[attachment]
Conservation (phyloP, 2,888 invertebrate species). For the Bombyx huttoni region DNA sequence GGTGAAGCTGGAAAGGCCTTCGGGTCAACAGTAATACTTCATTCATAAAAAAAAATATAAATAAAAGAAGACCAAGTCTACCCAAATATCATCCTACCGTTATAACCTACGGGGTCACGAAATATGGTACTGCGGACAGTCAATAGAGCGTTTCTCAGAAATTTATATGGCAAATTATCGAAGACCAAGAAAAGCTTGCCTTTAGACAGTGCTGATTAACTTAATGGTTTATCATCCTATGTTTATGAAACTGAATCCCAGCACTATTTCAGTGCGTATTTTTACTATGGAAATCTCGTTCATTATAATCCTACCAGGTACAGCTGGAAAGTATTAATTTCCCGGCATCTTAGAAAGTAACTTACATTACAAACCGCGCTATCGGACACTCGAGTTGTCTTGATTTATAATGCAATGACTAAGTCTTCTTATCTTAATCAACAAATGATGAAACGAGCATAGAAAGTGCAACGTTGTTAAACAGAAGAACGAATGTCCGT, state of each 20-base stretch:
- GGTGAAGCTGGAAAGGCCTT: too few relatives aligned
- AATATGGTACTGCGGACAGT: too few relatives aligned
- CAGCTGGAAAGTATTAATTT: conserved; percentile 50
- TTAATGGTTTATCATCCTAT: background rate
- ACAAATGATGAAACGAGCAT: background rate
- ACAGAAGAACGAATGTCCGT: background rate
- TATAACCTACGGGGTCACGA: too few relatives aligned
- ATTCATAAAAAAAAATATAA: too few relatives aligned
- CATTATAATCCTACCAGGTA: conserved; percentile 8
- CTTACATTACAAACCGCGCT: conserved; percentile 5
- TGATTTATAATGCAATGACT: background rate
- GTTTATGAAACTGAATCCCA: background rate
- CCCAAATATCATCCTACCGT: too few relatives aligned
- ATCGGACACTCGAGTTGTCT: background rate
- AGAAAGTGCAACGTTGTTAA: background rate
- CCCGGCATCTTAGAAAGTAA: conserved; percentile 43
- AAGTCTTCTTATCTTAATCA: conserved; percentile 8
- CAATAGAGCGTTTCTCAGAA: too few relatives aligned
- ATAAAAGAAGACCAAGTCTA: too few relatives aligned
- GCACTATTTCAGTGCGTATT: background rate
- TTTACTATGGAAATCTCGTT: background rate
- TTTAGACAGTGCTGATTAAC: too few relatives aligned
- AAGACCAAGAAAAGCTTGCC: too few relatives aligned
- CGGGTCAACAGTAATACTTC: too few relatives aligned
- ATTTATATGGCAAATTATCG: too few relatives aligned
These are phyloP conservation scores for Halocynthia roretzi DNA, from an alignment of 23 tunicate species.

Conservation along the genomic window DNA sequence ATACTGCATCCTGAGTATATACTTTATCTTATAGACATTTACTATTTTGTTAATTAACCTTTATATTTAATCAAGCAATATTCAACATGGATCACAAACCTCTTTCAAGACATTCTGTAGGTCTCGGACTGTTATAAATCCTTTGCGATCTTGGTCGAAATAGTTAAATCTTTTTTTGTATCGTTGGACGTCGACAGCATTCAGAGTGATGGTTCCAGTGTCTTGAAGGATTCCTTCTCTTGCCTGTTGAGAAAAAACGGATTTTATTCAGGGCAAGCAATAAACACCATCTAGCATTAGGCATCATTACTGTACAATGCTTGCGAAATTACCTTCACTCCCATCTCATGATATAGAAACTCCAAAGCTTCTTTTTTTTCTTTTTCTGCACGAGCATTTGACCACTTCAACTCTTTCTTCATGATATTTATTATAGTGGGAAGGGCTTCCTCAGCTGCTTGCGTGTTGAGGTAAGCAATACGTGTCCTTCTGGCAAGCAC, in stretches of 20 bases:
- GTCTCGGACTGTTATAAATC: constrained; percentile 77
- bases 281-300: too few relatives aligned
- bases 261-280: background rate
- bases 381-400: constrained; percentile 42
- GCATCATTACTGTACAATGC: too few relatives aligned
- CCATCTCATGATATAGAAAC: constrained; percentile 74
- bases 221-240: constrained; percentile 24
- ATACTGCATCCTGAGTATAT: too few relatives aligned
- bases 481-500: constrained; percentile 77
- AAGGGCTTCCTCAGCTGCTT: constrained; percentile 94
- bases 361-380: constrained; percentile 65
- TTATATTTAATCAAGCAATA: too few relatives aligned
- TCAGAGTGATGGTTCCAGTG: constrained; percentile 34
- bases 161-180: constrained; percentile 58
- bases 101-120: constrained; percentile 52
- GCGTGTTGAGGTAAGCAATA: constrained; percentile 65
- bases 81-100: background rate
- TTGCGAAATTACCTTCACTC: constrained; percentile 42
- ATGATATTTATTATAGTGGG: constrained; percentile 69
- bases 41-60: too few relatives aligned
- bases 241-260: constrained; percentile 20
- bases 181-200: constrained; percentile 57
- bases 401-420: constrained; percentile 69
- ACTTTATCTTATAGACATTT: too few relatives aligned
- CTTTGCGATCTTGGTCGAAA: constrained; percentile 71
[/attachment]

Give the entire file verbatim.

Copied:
Conservation (phyloP, 2,888 invertebrate species). For the Bombyx huttoni region DNA sequence GGTGAAGCTGGAAAGGCCTTCGGGTCAACAGTAATACTTCATTCATAAAAAAAAATATAAATAAAAGAAGACCAAGTCTACCCAAATATCATCCTACCGTTATAACCTACGGGGTCACGAAATATGGTACTGCGGACAGTCAATAGAGCGTTTCTCAGAAATTTATATGGCAAATTATCGAAGACCAAGAAAAGCTTGCCTTTAGACAGTGCTGATTAACTTAATGGTTTATCATCCTATGTTTATGAAACTGAATCCCAGCACTATTTCAGTGCGTATTTTTACTATGGAAATCTCGTTCATTATAATCCTACCAGGTACAGCTGGAAAGTATTAATTTCCCGGCATCTTAGAAAGTAACTTACATTACAAACCGCGCTATCGGACACTCGAGTTGTCTTGATTTATAATGCAATGACTAAGTCTTCTTATCTTAATCAACAAATGATGAAACGAGCATAGAAAGTGCAACGTTGTTAAACAGAAGAACGAATGTCCGT, state of each 20-base stretch:
- GGTGAAGCTGGAAAGGCCTT: too few relatives aligned
- AATATGGTACTGCGGACAGT: too few relatives aligned
- CAGCTGGAAAGTATTAATTT: conserved; percentile 50
- TTAATGGTTTATCATCCTAT: background rate
- ACAAATGATGAAACGAGCAT: background rate
- ACAGAAGAACGAATGTCCGT: background rate
- TATAACCTACGGGGTCACGA: too few relatives aligned
- ATTCATAAAAAAAAATATAA: too few relatives aligned
- CATTATAATCCTACCAGGTA: conserved; percentile 8
- CTTACATTACAAACCGCGCT: conserved; percentile 5
- TGATTTATAATGCAATGACT: background rate
- GTTTATGAAACTGAATCCCA: background rate
- CCCAAATATCATCCTACCGT: too few relatives aligned
- ATCGGACACTCGAGTTGTCT: background rate
- AGAAAGTGCAACGTTGTTAA: background rate
- CCCGGCATCTTAGAAAGTAA: conserved; percentile 43
- AAGTCTTCTTATCTTAATCA: conserved; percentile 8
- CAATAGAGCGTTTCTCAGAA: too few relatives aligned
- ATAAAAGAAGACCAAGTCTA: too few relatives aligned
- GCACTATTTCAGTGCGTATT: background rate
- TTTACTATGGAAATCTCGTT: background rate
- TTTAGACAGTGCTGATTAAC: too few relatives aligned
- AAGACCAAGAAAAGCTTGCC: too few relatives aligned
- CGGGTCAACAGTAATACTTC: too few relatives aligned
- ATTTATATGGCAAATTATCG: too few relatives aligned
These are phyloP conservation scores for Halocynthia roretzi DNA, from an alignment of 23 tunicate species.

Conservation along the genomic window DNA sequence ATACTGCATCCTGAGTATATACTTTATCTTATAGACATTTACTATTTTGTTAATTAACCTTTATATTTAATCAAGCAATATTCAACATGGATCACAAACCTCTTTCAAGACATTCTGTAGGTCTCGGACTGTTATAAATCCTTTGCGATCTTGGTCGAAATAGTTAAATCTTTTTTTGTATCGTTGGACGTCGACAGCATTCAGAGTGATGGTTCCAGTGTCTTGAAGGATTCCTTCTCTTGCCTGTTGAGAAAAAACGGATTTTATTCAGGGCAAGCAATAAACACCATCTAGCATTAGGCATCATTACTGTACAATGCTTGCGAAATTACCTTCACTCCCATCTCATGATATAGAAACTCCAAAGCTTCTTTTTTTTCTTTTTCTGCACGAGCATTTGACCACTTCAACTCTTTCTTCATGATATTTATTATAGTGGGAAGGGCTTCCTCAGCTGCTTGCGTGTTGAGGTAAGCAATACGTGTCCTTCTGGCAAGCAC, in stretches of 20 bases:
- GTCTCGGACTGTTATAAATC: constrained; percentile 77
- bases 281-300: too few relatives aligned
- bases 261-280: background rate
- bases 381-400: constrained; percentile 42
- GCATCATTACTGTACAATGC: too few relatives aligned
- CCATCTCATGATATAGAAAC: constrained; percentile 74
- bases 221-240: constrained; percentile 24
- ATACTGCATCCTGAGTATAT: too few relatives aligned
- bases 481-500: constrained; percentile 77
- AAGGGCTTCCTCAGCTGCTT: constrained; percentile 94
- bases 361-380: constrained; percentile 65
- TTATATTTAATCAAGCAATA: too few relatives aligned
- TCAGAGTGATGGTTCCAGTG: constrained; percentile 34
- bases 161-180: constrained; percentile 58
- bases 101-120: constrained; percentile 52
- GCGTGTTGAGGTAAGCAATA: constrained; percentile 65
- bases 81-100: background rate
- TTGCGAAATTACCTTCACTC: constrained; percentile 42
- ATGATATTTATTATAGTGGG: constrained; percentile 69
- bases 41-60: too few relatives aligned
- bases 241-260: constrained; percentile 20
- bases 181-200: constrained; percentile 57
- bases 401-420: constrained; percentile 69
- ACTTTATCTTATAGACATTT: too few relatives aligned
- CTTTGCGATCTTGGTCGAAA: constrained; percentile 71